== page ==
Imagine yourself enjoying the wind in your hair and the wonderful spring weather. The birds are chirping and the sun is warm as you zip down Northgate and turn onto Rochelle by the park. Then suddenly – HOOONNNKKKK. “Get off the road – it’s for cars, you stupid cyclist!”
This is one of the most frightening moments for bike riders, but it is only a microcosm of the constant danger that they face.
Sitting on a 20-pound piece of metal, clothed in polyester and lycra as a 4,000-pound truck zooms by is frightening. I feel like a lonely kayaker meeting a cruise ship in the middle of the ocean. Defenseless. Vulnerable. Exposed.
The other Saturday, someone in a truck decided that his illegal U-turn was more important than my life. He ran me off the road just to gain a few seconds of time, almost pushing me into a tree.
In this fast-paced, dangerous world, can these two forces coexist? Are they doomed to continue this history of class struggle?
Indeed they are not. Bikes and cars can live in harmony. To do this, each will have to make sacrifices for safety. Call it the social contract of driving and riding.
Texas state law reads: “Bicyclists have the rights and duties of other vehicle operators.” With this in mind, the best way to coexist is to practice the arts of Zen riding and driving.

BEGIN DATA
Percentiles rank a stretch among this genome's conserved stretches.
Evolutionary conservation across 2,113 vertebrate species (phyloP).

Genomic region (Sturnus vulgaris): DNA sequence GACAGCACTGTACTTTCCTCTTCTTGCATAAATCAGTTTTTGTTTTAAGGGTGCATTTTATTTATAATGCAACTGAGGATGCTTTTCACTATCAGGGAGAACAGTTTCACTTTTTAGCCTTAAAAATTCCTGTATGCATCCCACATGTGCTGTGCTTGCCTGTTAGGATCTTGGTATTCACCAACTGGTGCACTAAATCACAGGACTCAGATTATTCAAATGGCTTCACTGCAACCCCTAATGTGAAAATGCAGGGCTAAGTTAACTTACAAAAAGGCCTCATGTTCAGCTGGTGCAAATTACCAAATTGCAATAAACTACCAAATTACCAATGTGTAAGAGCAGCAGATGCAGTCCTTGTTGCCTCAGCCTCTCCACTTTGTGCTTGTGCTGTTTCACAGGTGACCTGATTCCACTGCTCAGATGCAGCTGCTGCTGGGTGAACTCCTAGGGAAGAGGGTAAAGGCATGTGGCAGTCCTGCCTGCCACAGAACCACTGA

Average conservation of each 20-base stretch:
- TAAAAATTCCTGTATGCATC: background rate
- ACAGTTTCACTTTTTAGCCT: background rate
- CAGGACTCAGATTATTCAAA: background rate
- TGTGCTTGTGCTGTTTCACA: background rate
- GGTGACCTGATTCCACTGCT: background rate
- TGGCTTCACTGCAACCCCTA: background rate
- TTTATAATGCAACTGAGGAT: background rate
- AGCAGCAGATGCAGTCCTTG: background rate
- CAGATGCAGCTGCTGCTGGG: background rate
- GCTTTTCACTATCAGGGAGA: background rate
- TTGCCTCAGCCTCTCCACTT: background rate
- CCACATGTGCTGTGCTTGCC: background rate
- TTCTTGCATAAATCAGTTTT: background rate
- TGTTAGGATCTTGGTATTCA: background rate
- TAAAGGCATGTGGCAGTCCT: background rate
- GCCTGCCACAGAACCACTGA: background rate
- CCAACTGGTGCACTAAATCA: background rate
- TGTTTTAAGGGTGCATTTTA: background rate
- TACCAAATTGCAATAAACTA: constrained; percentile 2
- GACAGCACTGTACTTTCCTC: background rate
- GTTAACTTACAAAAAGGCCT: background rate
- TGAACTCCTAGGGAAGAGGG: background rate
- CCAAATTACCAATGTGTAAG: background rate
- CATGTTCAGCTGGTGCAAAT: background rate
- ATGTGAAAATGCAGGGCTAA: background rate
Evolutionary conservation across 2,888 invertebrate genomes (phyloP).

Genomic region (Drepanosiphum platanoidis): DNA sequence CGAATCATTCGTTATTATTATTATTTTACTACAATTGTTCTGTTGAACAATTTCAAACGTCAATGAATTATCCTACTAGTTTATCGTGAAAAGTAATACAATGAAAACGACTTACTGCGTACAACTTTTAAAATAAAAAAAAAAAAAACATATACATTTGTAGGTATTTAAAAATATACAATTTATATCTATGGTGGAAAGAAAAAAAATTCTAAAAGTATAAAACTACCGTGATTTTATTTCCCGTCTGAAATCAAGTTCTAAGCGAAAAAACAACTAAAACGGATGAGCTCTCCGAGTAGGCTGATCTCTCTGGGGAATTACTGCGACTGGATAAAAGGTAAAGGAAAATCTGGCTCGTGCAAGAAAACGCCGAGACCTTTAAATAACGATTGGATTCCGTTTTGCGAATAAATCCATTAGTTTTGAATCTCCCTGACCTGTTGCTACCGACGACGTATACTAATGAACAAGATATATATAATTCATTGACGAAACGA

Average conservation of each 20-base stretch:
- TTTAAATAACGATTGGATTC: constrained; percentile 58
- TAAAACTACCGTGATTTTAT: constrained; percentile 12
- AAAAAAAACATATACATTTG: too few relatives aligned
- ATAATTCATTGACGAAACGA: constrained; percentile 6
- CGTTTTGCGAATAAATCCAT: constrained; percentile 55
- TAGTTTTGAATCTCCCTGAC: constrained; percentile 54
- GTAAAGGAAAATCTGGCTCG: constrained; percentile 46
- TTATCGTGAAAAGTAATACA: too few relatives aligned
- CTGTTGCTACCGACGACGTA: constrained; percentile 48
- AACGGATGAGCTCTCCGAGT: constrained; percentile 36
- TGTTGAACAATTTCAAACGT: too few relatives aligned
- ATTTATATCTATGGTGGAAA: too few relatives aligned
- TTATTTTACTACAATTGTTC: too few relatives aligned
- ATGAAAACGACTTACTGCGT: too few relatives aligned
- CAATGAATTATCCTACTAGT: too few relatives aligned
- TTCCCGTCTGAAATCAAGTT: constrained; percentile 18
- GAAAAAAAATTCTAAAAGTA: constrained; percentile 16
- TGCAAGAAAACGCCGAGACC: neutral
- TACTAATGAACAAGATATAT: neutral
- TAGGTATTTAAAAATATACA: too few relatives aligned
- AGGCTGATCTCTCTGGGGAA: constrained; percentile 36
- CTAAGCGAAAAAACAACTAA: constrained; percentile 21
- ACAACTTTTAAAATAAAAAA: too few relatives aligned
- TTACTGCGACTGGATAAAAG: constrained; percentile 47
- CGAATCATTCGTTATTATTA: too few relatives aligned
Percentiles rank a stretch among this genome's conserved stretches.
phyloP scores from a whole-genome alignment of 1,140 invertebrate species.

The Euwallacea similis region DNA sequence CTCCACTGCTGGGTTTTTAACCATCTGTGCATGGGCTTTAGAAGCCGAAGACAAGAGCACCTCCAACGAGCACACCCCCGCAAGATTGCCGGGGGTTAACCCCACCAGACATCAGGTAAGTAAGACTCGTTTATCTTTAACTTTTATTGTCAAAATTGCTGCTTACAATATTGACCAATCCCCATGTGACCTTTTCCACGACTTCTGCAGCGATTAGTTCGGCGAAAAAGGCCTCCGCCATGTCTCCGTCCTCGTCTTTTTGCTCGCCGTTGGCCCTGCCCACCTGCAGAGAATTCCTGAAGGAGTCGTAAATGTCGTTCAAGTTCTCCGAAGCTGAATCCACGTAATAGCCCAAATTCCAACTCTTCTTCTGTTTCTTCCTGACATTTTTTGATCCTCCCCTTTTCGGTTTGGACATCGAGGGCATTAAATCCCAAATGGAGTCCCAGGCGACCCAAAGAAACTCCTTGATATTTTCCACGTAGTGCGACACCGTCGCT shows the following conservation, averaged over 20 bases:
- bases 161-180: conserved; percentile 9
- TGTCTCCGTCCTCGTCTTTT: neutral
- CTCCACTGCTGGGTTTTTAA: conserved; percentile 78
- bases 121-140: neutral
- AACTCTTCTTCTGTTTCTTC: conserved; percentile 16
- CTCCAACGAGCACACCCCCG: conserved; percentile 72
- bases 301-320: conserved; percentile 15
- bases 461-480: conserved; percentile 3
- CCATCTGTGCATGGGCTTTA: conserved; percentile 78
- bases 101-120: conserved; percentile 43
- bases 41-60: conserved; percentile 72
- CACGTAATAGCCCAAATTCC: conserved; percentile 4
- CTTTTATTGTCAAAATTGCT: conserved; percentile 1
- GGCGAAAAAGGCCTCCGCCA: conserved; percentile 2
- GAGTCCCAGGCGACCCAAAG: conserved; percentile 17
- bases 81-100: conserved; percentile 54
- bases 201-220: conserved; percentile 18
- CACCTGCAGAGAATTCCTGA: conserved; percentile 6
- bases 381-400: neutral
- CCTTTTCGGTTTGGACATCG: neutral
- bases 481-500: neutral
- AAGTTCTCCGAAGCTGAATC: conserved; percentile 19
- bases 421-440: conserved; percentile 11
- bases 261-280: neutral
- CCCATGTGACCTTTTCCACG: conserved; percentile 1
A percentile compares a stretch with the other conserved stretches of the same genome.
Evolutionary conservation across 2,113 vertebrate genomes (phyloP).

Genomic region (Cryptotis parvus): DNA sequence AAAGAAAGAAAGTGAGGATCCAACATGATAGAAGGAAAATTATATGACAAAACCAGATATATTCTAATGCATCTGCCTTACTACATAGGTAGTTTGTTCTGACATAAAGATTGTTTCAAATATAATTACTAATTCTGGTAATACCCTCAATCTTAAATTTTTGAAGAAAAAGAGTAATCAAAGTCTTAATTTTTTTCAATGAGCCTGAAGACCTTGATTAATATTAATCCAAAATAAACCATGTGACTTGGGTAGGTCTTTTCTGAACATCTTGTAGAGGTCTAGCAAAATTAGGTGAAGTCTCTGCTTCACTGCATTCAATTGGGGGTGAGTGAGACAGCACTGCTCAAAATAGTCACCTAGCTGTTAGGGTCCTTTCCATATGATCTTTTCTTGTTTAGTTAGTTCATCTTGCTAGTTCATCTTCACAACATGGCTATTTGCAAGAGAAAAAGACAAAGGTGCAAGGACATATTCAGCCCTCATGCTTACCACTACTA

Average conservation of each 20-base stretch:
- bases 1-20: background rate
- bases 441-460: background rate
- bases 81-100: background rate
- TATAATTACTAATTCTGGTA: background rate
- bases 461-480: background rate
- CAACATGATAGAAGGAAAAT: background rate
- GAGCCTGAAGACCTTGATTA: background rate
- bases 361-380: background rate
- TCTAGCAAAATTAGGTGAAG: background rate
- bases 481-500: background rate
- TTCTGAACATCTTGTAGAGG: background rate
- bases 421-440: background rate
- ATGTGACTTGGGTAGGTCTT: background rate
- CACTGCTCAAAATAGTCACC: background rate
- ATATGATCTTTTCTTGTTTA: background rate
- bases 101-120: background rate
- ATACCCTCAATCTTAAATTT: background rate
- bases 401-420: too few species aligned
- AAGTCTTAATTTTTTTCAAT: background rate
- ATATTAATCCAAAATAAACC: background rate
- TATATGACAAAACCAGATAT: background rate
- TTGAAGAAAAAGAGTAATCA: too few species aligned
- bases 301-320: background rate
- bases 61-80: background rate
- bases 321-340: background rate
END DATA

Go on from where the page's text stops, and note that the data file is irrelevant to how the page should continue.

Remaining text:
To ride Zen means:
-Use only one headphone (or none).
-Ride to the right of the lanes, but not so far that cars think they can pass without changing lanes.
-Wear reflective or bright clothing at dusk and later.
-Always be aware of your surroundings.
-Always carry identification. A Road ID (see RoadID.com) is stylish and cheap.
-Do not swear at or flip off drivers, no matter how aggressive they are.
-If a driver stops and confronts you, use the bike as a barrier between yourself and the aggressor.
-If in a crash, do not confront the driver angrily, even if it is his fault. Take the license plate number and contact the police.
To drive Zen means:
-Give bikes space, at least half a car’s width when passing, since they can make sudden maneuvers.
-When turning right, check behind you for an approaching cyclist, so that you do not cut him off. This is the most common type of crash.
-Be careful when opening the door after parking, or – wham! This is the second most common type of crash.
-Do not honk if bikes weave into your way; they are probably avoiding a hazard such as gravel or a drain, and you are too close anyway.
-Be patient and slow down, rather than passing in a dangerous area.
-If you do hit a bicycle, treat the situation exactly as you would a car accident. Give insurance, call the police and make sure everyone is okay.
-Remember that the road is everyone’s. Share it equally, even deferentially, with cyclists. They can legally take the whole lane. It is their life that is on the line every second on the roadway.
I ride about 150 miles a week and have (knock on wood) yet to be hospitalized due to a car confrontation. If both groups can maintain Zen while practicing their crafts, we can keep all cyclists out of hospitals.